Everything about No Country for Old Men, the new Joel and Ethan Coen movie, is, in a word, stark: the landscape, the atmosphere, the violence, the faces, the performances. It’s not that the film has shed any vestige of filigree; it’s that there was no filigree to begin with.
Key among the movie’s spartan pleasures is the virtual absence of music. That isn’t a critique of past work by the Coen Brothers’s longtime composer, Carter Burwell, who also scored No Country; it’s a tribute to how reticent and cautious he was in placing any tonal or melodic material in the film.
Burwell has posted two No Country MP3s on his website, carterburwell.com, and they evidence the film’s sublimated passions and arid exterior. One is an exercise in tonality nearly as distant and flat as the horizon (“A Jackpot,” MP3). The other is the music that runs under the movie’s end titles; it builds slowly from a meager set of footsteps to a forlorn swagger (“Blood Trail,” MP3). Performing the score are Burwell, guitarist David Torn, bassist John Patitucci, and percussionists Gordon Gottlieb, and Jamie Haddad. It was mixed by Mike Farrow.
Alongside the MP3s on his website, Burwell explains in detail the decision-making that led to what is by far his least self-evident, and most sound-focused, score yet. What follows is an excerpt of his description of the film’s production:
Often there is no sound but wind and boots on hard caliche or stocking feet on concrete. Then sporadically there are shootouts involving an unknown number of shooters with shotguns and automatic weapons. It was unclear for a while what kind of score could possibly accompany this film without intruding on this raw quiet. … Skip Lievsay, the sound editor, and I spoke early about these approaches and he sent me some examples of processed sound effects just as I sent him examples of tone compositions, mostly sine and sawtooth waves and singing bowls. The effect is that the music comes out of and sinks back into the sound effects in a hopefully subliminal manner.It’s helpful to consider, for a moment, the fact of those “processed sound effects” mentioned by Burwell. Despite the movie’s rigorous structure and pacing, No Country is first and foremost a film; it’s a production, one with far more people working off-screen than on, and the effort that went into depicting a fiercely rural state is belied by the seemingly natural sound of the film. Burwell’s accomplishment isn’t that he somehow set aside a composer’s ego and allowed the real world to retain its primacy; it’s that his use of sound-as-music and music-as-sound (what’s come to be known as “underscoring” and has parallels in the work of Lisa Gerrard, Clint Mansell, and Cliff Martinez, among others) fits so perfectly into the overall production.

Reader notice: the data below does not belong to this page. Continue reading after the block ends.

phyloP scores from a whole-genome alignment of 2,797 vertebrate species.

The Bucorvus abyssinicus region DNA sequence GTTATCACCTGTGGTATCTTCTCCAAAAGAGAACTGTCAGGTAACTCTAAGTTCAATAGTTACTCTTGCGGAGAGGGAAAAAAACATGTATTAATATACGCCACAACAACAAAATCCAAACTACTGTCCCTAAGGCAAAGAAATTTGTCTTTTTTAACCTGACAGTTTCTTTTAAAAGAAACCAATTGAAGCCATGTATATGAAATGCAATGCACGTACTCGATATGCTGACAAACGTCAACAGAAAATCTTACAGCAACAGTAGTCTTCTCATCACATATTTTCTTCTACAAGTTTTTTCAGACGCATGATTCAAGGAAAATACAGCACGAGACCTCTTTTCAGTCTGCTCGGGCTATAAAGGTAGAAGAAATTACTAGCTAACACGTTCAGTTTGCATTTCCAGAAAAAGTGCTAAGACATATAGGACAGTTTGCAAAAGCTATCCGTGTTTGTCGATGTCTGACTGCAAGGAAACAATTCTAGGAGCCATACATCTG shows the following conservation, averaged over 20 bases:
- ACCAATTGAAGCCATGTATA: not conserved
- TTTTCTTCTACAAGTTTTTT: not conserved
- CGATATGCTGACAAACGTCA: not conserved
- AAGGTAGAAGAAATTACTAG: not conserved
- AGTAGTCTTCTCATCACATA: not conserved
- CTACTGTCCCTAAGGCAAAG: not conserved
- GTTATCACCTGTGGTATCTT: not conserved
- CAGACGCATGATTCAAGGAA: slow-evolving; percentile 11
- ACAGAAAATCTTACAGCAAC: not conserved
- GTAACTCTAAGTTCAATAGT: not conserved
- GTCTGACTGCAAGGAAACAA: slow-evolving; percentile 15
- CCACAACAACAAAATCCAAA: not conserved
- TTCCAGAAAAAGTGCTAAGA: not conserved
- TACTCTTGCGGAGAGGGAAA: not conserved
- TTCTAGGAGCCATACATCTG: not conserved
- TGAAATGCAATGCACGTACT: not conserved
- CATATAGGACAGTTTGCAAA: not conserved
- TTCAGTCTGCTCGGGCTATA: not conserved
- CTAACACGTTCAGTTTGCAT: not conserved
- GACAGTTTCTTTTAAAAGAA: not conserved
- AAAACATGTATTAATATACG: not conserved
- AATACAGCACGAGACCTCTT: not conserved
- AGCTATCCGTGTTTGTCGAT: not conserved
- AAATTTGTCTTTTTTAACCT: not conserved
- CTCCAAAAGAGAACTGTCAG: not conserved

On his website, Burwell quotes several positive responses by critics to his No Country score, along with the following headline from a Cannes Film Festival report: “Carter Burwell Takes a Holiday.”
I saw the movie when it first came out, and ever since I’ve been wondering just how much music is present in No Country for Old Men, so I got in touch with Burwell, who answered my question. He replied:
There are 16 minutes of music in the film, almost 6 of which are in the end titles.That’s 16 minutes of music in a film that’s just over two hours long — which means that the six and a half or so minutes of score Burwell posted on his website account for more than a third of all the music heard in those two-plus hours. When I first wrote about No Country, last week (disquiet.com), I joked that the score would probably fit on a 7″ single, which it turns out isn’t far off.
If Burwell’s score to No Country for Old Men is nominated for an Oscar, parallels may be drawn to actress Judi Dench’s having won for a particularly brief appearance in Shakespeare in Love. Any such comparison, though, will be unfounded, because the general silence Burwell imposed on No Country is just as considered — just as deliberate — as are the sounds that he did contribute.